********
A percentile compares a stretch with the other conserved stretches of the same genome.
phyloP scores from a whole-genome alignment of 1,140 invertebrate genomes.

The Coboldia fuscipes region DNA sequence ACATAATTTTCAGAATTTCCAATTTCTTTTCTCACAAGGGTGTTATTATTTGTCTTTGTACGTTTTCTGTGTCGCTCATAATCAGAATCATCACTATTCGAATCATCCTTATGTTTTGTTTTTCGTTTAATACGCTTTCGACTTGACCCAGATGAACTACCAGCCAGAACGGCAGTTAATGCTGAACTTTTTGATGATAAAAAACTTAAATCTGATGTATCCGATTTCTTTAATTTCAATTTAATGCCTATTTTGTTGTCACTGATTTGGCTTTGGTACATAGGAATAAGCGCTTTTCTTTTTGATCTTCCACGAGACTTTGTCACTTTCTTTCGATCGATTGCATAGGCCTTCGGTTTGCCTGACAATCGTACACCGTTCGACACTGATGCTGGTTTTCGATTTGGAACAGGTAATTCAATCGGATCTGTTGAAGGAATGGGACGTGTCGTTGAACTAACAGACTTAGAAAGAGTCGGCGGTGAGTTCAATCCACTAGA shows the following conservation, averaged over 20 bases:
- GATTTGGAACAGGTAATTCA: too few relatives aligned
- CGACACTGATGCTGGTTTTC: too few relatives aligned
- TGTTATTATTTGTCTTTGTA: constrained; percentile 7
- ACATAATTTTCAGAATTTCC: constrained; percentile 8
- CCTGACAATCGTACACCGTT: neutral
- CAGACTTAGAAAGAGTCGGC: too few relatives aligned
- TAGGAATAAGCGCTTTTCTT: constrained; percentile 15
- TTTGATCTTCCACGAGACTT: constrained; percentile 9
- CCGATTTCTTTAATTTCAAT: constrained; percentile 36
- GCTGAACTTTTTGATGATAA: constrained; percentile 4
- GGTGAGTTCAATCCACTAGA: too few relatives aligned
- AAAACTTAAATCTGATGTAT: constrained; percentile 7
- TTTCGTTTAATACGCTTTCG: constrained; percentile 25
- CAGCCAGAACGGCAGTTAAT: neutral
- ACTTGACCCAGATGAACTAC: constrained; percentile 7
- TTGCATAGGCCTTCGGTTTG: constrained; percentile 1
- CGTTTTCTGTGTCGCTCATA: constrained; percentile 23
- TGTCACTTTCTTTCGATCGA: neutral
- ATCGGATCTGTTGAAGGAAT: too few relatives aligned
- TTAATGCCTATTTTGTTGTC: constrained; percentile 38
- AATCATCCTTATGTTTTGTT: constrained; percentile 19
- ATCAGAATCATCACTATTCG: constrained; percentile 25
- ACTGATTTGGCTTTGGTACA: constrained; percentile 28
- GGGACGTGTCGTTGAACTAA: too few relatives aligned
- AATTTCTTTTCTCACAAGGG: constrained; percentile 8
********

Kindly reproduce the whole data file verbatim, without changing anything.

A percentile compares a stretch with the other conserved stretches of the same genome.
phyloP scores from a whole-genome alignment of 1,140 invertebrate genomes.

The Coboldia fuscipes region DNA sequence ACATAATTTTCAGAATTTCCAATTTCTTTTCTCACAAGGGTGTTATTATTTGTCTTTGTACGTTTTCTGTGTCGCTCATAATCAGAATCATCACTATTCGAATCATCCTTATGTTTTGTTTTTCGTTTAATACGCTTTCGACTTGACCCAGATGAACTACCAGCCAGAACGGCAGTTAATGCTGAACTTTTTGATGATAAAAAACTTAAATCTGATGTATCCGATTTCTTTAATTTCAATTTAATGCCTATTTTGTTGTCACTGATTTGGCTTTGGTACATAGGAATAAGCGCTTTTCTTTTTGATCTTCCACGAGACTTTGTCACTTTCTTTCGATCGATTGCATAGGCCTTCGGTTTGCCTGACAATCGTACACCGTTCGACACTGATGCTGGTTTTCGATTTGGAACAGGTAATTCAATCGGATCTGTTGAAGGAATGGGACGTGTCGTTGAACTAACAGACTTAGAAAGAGTCGGCGGTGAGTTCAATCCACTAGA shows the following conservation, averaged over 20 bases:
- GATTTGGAACAGGTAATTCA: too few relatives aligned
- CGACACTGATGCTGGTTTTC: too few relatives aligned
- TGTTATTATTTGTCTTTGTA: constrained; percentile 7
- ACATAATTTTCAGAATTTCC: constrained; percentile 8
- CCTGACAATCGTACACCGTT: neutral
- CAGACTTAGAAAGAGTCGGC: too few relatives aligned
- TAGGAATAAGCGCTTTTCTT: constrained; percentile 15
- TTTGATCTTCCACGAGACTT: constrained; percentile 9
- CCGATTTCTTTAATTTCAAT: constrained; percentile 36
- GCTGAACTTTTTGATGATAA: constrained; percentile 4
- GGTGAGTTCAATCCACTAGA: too few relatives aligned
- AAAACTTAAATCTGATGTAT: constrained; percentile 7
- TTTCGTTTAATACGCTTTCG: constrained; percentile 25
- CAGCCAGAACGGCAGTTAAT: neutral
- ACTTGACCCAGATGAACTAC: constrained; percentile 7
- TTGCATAGGCCTTCGGTTTG: constrained; percentile 1
- CGTTTTCTGTGTCGCTCATA: constrained; percentile 23
- TGTCACTTTCTTTCGATCGA: neutral
- ATCGGATCTGTTGAAGGAAT: too few relatives aligned
- TTAATGCCTATTTTGTTGTC: constrained; percentile 38
- AATCATCCTTATGTTTTGTT: constrained; percentile 19
- ATCAGAATCATCACTATTCG: constrained; percentile 25
- ACTGATTTGGCTTTGGTACA: constrained; percentile 28
- GGGACGTGTCGTTGAACTAA: too few relatives aligned
- AATTTCTTTTCTCACAAGGG: constrained; percentile 8